A week prior to US presidential election, Secretary of State Mike Pompeo and the then Secretary Defence Mike Esper of the US flew down to New Delhi for third round of significant meeting (2+2) with Indian Defence Minister Rajnath Singh and External Affairs Minister Dr S. Jaishankar. The visit assumed great significance as it took place just a week short of the US Presidential elections, and also led to the signing of Basic Exchange and Cooperation Agreement (BECA), nearly ten years after it was first proposed by the United States.
Implications of 2+2
The visit sent an unambiguous signal of renewal and continuity of Indo-US relations, with India’s defence minister stating that the visit is “aimed at further deepening defence cooperation in a wide range of areas”. Reading between the lines, one would expect that US will provide intelligence support in the ongoing and likely future friction on northern borders with China. If newspaper reports are to be believed, US did provide geo spatial data during Eastern Ladakh face off between two armies even before BECA was inked.
Indian delegation also included the CDS, Chiefs of Army, Navy and the Air Force in addition to the Defence Secretary. The 2+2 dialogue spanned over wide spectrum from health, science and technology, education; accentuated by China’s aggressive economic and military posturing. In addition, Eastern Ladakh transgression clearly reflected the expansionist mindset of CCP. It’s close alliance with Pakistan and positioning of two divisions of Army in occupied Gilgit-Baltistan is of serious concern. Both, China and Pakistan have probably decided to present to India a strong two front aggression in J&K and Ladakh Union Territories.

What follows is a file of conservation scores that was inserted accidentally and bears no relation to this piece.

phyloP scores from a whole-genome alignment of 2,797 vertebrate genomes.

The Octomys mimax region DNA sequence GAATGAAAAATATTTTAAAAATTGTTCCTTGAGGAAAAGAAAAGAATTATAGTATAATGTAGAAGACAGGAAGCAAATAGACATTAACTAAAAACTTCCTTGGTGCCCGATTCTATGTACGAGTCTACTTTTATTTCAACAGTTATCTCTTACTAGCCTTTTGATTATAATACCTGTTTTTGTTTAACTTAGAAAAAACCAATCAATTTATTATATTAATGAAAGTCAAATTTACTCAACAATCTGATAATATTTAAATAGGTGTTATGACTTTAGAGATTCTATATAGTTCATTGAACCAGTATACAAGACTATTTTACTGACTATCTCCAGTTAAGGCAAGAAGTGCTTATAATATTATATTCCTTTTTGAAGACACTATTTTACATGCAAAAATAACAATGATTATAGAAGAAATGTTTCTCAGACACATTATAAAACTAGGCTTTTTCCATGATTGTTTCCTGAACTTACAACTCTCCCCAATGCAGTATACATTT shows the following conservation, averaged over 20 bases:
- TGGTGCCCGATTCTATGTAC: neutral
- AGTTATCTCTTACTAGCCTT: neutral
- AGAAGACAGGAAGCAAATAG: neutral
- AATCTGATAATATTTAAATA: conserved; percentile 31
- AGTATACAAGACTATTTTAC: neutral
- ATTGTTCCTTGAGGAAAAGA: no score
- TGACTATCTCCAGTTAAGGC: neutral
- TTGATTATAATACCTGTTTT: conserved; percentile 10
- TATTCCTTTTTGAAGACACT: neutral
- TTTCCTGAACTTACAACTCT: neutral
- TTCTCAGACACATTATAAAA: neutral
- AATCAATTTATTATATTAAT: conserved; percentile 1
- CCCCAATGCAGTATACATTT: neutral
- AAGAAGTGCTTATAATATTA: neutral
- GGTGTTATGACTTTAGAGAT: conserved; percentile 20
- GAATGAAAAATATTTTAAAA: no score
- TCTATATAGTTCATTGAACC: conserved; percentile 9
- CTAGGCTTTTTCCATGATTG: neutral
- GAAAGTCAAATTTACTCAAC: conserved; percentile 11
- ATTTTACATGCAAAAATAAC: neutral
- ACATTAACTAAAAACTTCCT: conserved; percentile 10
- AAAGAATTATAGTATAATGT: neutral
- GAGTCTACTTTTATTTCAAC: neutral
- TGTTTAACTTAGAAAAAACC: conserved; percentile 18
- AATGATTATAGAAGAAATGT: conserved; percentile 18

The signing of five agreements during the visit symbolises the will of the two countries to work together for regional and global stability, inclusive of respecting territorial integrity, promoting maritime domain awareness, countering terrorism and cooperation in improving prosperity. On terrorism, Pakistan was asked to take immediate, sustained and irreversible action to ensure that no territory under its control is used for terrorist attacks and accelerate action against perpetrators of 26/11, Uri and Pathankot terror attacks.
Signing of BECA along with earlier Foundational Agreements, has paved the way for India to acquire armed drones, eg, Reapers or Predators for long range precession strikes on hostile targets over land and sea. The agreement also provides for real time exchange of geospatial intelligence through advanced satellite imagery, topographical and aeronautical digital data for long range navigation and pinpointed strikes against hostile targets.
Will the 2+2 agreements continue to move at the pace at which Trump administration has propelled? There would be clarity only after President Joe Biden moves to White House and the administration settles down.